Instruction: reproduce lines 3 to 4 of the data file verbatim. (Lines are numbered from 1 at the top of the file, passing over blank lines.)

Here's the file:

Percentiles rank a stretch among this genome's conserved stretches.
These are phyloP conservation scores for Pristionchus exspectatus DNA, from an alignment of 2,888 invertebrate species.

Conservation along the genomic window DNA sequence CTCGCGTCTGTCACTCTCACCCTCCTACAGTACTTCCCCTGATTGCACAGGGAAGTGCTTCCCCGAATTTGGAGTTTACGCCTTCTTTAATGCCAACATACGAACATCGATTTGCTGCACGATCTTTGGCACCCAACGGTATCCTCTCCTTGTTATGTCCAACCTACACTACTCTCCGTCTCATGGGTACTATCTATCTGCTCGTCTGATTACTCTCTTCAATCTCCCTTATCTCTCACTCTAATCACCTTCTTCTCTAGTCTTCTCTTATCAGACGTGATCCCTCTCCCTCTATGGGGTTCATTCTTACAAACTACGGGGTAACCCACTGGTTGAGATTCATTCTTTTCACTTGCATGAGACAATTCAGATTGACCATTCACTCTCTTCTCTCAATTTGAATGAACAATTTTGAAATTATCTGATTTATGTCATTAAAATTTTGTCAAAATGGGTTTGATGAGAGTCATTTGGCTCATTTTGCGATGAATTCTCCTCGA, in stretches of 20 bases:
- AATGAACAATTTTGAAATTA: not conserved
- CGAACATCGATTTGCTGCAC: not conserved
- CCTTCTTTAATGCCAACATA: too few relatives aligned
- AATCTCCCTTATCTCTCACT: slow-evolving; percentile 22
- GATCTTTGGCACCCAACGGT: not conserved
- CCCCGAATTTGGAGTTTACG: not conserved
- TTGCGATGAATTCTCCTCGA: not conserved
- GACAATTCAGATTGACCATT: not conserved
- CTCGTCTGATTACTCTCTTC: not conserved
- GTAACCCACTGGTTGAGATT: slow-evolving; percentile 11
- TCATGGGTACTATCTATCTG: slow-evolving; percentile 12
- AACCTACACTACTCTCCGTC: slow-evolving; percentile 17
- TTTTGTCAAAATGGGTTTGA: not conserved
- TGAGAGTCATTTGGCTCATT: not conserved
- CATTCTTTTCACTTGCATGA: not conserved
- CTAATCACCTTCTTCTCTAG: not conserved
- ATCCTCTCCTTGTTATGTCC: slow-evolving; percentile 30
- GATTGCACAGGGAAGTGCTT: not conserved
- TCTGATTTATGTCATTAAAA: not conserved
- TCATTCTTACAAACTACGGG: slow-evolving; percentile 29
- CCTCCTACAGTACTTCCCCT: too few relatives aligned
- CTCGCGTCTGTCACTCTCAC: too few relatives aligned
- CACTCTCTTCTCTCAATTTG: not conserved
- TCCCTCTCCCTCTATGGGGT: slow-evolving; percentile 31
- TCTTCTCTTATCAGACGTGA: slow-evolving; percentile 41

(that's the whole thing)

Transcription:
Conservation along the genomic window DNA sequence CTCGCGTCTGTCACTCTCACCCTCCTACAGTACTTCCCCTGATTGCACAGGGAAGTGCTTCCCCGAATTTGGAGTTTACGCCTTCTTTAATGCCAACATACGAACATCGATTTGCTGCACGATCTTTGGCACCCAACGGTATCCTCTCCTTGTTATGTCCAACCTACACTACTCTCCGTCTCATGGGTACTATCTATCTGCTCGTCTGATTACTCTCTTCAATCTCCCTTATCTCTCACTCTAATCACCTTCTTCTCTAGTCTTCTCTTATCAGACGTGATCCCTCTCCCTCTATGGGGTTCATTCTTACAAACTACGGGGTAACCCACTGGTTGAGATTCATTCTTTTCACTTGCATGAGACAATTCAGATTGACCATTCACTCTCTTCTCTCAATTTGAATGAACAATTTTGAAATTATCTGATTTATGTCATTAAAATTTTGTCAAAATGGGTTTGATGAGAGTCATTTGGCTCATTTTGCGATGAATTCTCCTCGA, in stretches of 20 bases:
- AATGAACAATTTTGAAATTA: not conserved